I n 2019, 41% of Americans aged 18 – 24 said they would consider attending a trade school over college or university. A career in trades not only allows you to get into the workforce quicker than a traditional 4-year degree program, but tuition costs are usually less thereby taking on less debt. For years parents and teachers have been telling young people “go to college so that you’ll get a good job”, but there are a great many number of college graduates who have degrees that do not translate into a good job.
The short answer is YES! Not only is it a good career choice, it’s an excellent career choice. Plumbing is a career that offers high earning potential, job security (plumbers will always be needed, you can’t outsource plumbing jobs to other countries) and opportunities for advancement. Plumbers don’t just fix clogged drains and fix toilets, their expertise keeps hospitals, schools, office buildings and households running, and our society could not function without plumbers.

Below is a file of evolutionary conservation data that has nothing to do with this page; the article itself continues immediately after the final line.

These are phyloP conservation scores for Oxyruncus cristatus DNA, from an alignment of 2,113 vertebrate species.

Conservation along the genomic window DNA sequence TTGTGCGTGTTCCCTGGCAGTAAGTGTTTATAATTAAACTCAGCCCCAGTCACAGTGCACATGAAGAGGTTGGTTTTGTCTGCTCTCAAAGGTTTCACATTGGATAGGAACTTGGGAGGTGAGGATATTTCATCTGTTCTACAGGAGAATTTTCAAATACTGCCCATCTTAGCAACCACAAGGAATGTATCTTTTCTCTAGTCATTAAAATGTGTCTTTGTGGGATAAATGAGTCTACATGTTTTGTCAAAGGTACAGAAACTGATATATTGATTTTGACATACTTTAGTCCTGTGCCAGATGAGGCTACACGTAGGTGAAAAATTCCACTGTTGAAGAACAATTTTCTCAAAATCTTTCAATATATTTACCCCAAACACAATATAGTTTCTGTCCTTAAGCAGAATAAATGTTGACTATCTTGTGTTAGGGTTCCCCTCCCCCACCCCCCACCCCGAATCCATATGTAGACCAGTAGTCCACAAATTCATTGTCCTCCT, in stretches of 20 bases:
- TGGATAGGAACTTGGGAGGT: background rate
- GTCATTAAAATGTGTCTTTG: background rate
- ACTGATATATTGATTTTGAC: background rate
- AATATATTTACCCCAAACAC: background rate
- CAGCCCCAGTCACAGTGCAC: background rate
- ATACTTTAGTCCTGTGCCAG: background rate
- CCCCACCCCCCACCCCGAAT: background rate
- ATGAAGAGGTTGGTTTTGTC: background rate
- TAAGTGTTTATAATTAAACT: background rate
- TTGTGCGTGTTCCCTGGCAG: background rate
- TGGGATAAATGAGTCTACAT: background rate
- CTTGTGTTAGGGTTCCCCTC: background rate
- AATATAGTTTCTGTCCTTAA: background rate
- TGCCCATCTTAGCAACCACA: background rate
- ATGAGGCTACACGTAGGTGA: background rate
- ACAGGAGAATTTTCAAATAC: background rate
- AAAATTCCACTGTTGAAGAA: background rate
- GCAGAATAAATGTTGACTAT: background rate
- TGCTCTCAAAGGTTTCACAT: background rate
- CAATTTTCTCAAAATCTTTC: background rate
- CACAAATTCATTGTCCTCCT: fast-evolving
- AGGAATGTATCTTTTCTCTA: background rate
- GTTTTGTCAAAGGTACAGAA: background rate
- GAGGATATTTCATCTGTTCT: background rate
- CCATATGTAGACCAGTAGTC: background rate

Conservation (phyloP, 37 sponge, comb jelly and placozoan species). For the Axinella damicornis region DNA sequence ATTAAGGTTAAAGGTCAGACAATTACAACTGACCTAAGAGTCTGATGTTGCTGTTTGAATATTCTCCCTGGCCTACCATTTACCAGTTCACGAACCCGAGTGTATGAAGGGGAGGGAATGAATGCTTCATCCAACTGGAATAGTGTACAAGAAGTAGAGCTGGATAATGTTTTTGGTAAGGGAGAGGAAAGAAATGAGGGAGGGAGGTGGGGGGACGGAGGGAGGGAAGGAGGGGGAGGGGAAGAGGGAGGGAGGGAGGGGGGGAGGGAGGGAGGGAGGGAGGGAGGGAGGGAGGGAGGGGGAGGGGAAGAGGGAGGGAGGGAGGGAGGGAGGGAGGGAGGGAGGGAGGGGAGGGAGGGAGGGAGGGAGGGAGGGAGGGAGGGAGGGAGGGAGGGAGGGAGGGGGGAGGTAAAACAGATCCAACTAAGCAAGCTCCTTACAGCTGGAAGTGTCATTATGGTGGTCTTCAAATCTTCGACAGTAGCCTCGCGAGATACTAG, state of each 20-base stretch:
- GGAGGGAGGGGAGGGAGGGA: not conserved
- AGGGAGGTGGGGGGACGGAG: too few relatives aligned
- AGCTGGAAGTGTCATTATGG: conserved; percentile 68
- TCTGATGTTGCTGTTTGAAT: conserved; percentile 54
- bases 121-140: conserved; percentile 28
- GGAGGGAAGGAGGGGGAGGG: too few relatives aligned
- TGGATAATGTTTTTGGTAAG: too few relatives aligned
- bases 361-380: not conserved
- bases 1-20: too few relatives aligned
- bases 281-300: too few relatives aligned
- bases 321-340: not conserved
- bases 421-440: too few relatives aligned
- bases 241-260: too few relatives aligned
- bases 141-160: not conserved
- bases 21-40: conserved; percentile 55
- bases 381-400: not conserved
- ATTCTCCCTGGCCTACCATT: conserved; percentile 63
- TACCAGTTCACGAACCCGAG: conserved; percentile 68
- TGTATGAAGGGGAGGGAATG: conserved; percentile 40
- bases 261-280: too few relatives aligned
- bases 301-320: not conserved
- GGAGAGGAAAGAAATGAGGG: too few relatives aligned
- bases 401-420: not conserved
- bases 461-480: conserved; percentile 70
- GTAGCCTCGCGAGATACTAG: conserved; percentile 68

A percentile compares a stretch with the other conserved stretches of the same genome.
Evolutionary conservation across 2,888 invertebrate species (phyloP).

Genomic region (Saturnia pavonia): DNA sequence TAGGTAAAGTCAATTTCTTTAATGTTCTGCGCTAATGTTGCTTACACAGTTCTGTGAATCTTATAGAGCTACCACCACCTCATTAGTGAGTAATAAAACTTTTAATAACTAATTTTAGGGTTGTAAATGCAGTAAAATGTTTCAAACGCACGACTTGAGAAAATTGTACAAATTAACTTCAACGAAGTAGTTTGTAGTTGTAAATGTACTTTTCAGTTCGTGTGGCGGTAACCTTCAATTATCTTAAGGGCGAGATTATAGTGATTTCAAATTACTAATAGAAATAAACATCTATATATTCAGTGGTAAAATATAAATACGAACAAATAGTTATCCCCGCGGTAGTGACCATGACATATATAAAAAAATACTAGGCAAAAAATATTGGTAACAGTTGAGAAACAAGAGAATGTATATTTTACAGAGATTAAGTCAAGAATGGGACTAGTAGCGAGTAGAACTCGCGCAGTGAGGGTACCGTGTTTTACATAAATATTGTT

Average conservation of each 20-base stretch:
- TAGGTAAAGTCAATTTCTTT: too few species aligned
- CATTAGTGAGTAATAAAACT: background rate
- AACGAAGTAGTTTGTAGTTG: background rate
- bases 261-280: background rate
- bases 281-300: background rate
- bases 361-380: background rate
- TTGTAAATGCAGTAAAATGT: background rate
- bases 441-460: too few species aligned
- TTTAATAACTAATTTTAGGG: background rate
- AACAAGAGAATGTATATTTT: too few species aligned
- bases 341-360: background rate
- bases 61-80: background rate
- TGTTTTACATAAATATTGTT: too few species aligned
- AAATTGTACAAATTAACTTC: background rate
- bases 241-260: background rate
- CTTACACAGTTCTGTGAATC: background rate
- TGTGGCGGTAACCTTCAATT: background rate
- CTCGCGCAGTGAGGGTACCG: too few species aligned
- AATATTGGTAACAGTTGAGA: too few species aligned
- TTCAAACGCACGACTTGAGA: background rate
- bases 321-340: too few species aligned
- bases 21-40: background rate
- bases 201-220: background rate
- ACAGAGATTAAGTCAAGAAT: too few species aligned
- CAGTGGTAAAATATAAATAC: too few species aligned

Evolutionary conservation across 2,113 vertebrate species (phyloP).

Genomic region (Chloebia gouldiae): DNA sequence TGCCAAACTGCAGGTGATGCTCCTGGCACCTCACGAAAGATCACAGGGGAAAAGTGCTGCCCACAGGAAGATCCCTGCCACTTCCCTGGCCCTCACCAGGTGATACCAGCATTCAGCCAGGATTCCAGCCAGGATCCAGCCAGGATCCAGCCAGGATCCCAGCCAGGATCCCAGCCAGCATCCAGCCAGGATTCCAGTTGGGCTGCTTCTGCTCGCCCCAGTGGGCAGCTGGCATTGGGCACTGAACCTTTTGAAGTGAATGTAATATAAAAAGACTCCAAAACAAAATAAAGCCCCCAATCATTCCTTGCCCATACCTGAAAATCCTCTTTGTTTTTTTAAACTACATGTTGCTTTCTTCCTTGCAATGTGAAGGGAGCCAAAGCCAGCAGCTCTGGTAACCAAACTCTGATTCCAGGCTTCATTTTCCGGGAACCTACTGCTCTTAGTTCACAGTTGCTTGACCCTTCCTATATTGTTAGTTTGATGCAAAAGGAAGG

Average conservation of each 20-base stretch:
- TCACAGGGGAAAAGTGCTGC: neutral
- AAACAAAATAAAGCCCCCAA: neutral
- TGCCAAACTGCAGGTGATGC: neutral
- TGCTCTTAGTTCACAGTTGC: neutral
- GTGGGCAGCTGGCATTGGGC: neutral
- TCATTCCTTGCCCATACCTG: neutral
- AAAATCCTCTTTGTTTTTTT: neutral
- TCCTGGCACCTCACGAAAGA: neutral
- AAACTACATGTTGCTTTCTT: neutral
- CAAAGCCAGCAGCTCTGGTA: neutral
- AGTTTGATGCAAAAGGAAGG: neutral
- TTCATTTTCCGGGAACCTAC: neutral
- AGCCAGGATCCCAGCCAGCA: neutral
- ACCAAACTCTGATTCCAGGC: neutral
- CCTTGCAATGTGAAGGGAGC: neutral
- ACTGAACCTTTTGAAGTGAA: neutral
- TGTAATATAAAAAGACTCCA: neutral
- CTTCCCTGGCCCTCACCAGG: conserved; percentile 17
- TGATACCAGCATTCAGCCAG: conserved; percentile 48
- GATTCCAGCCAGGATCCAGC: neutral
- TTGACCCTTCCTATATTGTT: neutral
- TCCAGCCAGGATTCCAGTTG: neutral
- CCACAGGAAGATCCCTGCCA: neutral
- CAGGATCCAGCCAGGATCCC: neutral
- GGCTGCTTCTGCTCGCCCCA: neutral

You will learn the skills need to become a plumber at a plumbing trade-school, while the qualities and abilities you may already have may need further development such as:
There are many trade and vocational schools that offer plumbing programs. Be sure that the one you select, guarantees you an apprenticeship placement.
Most states require plumbers to be licensed. While licensing requirements vary, states often require workers to have 2 to 5 years of experience and to pass an exam before allowing plumbers to work on their own.
|Salary & Job Outlook for Plumbers|
|2019 Median Pay||$55,160 /year / $26.52/hour|
|Job Outlook 2019 - 2029||4% (As fast as average)|
* Source: United States Department of Labor, Bureau of Labor Statistics September 10, 2020